For many, discipleship is only a politically correct buzzword, swirling around in the community of faith, instead of being the resident lifestyle that defines that community.
It is, however, worth noting that although church membership is a viable biblical concept, it was never meant to stand on its own as the predominant shaping and denning influence in a believer's life and experience. Herein lies the error: Membership is not discipleship. One can be the member of a church and not be a disciple of Jesus Christ. The dilemma of Christian denominations today is that they possess few members, but even fewer disciples.
Church membership must always be defined and regulated by Christ's personal call to discipleship. Discipleship was always intended to be the immovable framework that shapes and defines the believer's life and practice, with membership being the automatic outcome.
Accepting the personal call of Christ makes one a member of His body, not just of an organizational structure. Christ's call to disciple ship is not another evangelistic option for the church. Rather, it is the lifeblood and the lifestyle of the church.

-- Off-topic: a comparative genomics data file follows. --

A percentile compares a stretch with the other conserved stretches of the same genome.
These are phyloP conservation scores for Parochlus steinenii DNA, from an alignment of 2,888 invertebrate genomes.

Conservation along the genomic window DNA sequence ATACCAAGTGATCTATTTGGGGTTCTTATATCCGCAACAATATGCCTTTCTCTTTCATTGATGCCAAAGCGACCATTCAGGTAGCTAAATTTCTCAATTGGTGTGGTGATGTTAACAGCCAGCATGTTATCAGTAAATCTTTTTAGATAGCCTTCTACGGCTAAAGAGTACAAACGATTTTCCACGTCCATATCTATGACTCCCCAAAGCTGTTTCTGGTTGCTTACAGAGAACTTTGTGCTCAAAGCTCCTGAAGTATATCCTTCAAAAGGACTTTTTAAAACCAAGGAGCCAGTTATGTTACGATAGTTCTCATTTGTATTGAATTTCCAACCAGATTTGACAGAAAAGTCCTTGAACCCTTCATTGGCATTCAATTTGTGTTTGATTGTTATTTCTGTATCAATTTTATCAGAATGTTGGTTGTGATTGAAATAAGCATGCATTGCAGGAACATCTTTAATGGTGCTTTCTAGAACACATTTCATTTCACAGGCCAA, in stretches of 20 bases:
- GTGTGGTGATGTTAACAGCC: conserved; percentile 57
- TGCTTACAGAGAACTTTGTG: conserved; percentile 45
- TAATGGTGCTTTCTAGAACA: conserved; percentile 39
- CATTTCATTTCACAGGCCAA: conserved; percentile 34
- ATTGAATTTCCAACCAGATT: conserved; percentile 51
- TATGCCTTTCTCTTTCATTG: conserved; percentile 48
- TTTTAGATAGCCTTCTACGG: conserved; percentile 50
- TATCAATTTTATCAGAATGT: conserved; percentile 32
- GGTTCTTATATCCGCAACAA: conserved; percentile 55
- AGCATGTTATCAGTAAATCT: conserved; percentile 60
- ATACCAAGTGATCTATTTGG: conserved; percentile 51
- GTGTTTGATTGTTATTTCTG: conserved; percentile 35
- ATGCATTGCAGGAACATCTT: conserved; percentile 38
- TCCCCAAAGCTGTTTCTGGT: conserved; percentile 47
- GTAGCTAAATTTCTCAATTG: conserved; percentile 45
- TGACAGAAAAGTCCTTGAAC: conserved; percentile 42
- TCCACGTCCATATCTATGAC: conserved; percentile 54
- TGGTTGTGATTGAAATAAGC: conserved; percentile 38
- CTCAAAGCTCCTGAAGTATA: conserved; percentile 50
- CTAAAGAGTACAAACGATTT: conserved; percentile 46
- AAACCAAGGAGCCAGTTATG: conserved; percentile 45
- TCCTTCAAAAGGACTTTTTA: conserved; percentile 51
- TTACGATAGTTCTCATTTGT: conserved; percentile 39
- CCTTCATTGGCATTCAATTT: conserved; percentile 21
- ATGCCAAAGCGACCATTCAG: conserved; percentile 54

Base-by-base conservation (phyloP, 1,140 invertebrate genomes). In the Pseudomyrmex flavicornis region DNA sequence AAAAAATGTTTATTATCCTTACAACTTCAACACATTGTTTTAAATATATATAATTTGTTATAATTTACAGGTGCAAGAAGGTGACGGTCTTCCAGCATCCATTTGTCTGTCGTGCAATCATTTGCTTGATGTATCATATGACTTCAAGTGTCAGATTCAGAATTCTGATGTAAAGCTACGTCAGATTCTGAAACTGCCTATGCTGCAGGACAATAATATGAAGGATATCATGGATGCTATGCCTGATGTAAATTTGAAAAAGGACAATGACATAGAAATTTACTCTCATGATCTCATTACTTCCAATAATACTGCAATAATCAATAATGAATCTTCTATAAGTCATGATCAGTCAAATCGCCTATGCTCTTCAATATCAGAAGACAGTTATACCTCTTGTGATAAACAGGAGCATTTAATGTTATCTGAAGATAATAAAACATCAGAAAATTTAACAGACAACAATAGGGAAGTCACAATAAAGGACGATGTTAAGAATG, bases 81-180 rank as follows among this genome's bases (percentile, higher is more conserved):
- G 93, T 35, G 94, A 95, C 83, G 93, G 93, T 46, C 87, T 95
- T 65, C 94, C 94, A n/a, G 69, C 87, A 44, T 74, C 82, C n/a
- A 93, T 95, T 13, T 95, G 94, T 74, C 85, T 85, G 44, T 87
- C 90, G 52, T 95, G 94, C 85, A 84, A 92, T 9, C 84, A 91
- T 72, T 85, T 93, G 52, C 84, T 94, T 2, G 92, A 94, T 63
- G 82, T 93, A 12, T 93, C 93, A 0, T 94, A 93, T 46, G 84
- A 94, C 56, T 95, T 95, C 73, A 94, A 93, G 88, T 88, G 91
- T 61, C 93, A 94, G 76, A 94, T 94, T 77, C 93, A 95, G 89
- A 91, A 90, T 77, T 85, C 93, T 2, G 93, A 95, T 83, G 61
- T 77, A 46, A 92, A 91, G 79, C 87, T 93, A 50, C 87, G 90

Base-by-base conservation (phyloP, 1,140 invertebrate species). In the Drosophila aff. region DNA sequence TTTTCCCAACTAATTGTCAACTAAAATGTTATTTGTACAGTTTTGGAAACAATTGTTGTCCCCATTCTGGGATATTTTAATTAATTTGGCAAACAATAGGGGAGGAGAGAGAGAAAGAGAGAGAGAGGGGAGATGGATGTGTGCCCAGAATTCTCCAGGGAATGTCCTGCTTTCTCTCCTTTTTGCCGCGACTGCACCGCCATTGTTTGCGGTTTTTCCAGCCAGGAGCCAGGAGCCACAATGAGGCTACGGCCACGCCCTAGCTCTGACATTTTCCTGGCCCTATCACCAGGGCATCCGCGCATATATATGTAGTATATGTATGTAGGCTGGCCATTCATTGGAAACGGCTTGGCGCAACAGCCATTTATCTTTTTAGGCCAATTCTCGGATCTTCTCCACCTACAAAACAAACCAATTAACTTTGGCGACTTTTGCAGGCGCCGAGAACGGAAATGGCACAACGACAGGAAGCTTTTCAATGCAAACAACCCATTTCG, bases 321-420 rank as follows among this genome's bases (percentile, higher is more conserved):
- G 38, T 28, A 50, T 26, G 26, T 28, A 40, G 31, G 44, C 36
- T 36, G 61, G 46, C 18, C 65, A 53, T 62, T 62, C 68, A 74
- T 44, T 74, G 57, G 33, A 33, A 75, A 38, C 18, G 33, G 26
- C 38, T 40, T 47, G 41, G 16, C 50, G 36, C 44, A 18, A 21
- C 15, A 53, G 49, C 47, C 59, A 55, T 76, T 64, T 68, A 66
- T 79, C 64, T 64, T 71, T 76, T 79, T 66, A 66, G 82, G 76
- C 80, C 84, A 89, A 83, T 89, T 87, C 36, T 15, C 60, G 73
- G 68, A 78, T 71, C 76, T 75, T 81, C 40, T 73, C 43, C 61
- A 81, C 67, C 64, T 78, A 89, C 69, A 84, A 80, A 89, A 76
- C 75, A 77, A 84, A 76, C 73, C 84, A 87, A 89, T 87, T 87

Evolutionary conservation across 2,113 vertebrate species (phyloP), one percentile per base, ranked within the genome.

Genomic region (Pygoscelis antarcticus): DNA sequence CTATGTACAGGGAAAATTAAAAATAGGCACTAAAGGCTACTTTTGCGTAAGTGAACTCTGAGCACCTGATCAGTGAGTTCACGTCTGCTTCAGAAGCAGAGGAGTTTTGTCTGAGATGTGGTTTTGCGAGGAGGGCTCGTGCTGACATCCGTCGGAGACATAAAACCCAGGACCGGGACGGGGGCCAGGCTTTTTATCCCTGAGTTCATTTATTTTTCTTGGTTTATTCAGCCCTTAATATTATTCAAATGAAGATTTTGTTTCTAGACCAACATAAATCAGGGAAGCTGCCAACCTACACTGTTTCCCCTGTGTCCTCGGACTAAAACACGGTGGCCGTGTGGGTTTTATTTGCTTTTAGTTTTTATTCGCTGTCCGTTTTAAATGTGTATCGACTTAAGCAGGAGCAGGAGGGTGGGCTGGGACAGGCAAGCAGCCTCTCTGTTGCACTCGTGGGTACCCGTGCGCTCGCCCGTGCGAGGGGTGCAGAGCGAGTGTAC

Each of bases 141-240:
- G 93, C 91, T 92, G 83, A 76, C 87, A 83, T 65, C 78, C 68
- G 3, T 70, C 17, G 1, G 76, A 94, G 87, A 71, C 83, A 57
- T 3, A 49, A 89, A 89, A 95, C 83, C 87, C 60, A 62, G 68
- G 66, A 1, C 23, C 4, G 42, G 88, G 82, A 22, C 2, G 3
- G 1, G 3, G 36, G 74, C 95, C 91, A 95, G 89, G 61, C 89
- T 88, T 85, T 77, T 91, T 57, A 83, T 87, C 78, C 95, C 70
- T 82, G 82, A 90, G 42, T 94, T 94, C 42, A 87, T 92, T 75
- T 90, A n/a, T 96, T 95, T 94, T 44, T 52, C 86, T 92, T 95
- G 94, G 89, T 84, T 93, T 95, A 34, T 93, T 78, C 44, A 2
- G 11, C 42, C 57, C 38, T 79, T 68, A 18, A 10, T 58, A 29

We simply cannot grow the kingdom, or its people, without giving heed to and embracing discipleship. In most congregations, this may require a complete paradigm shift in current evangelistic and conservation thinking and practice. To accomplish this, it is important that we examine Christ's call to His first disciples.
Understanding the call
The call to discipleship is a command: "Follow me and I will make you fish for people" (Matt. 4:19, NRSV). This call did not occur in a vacuum. It was an integral part of Christ's kingdom strategy and forms the immovable platform for growing and sustaining that kingdom here on earth.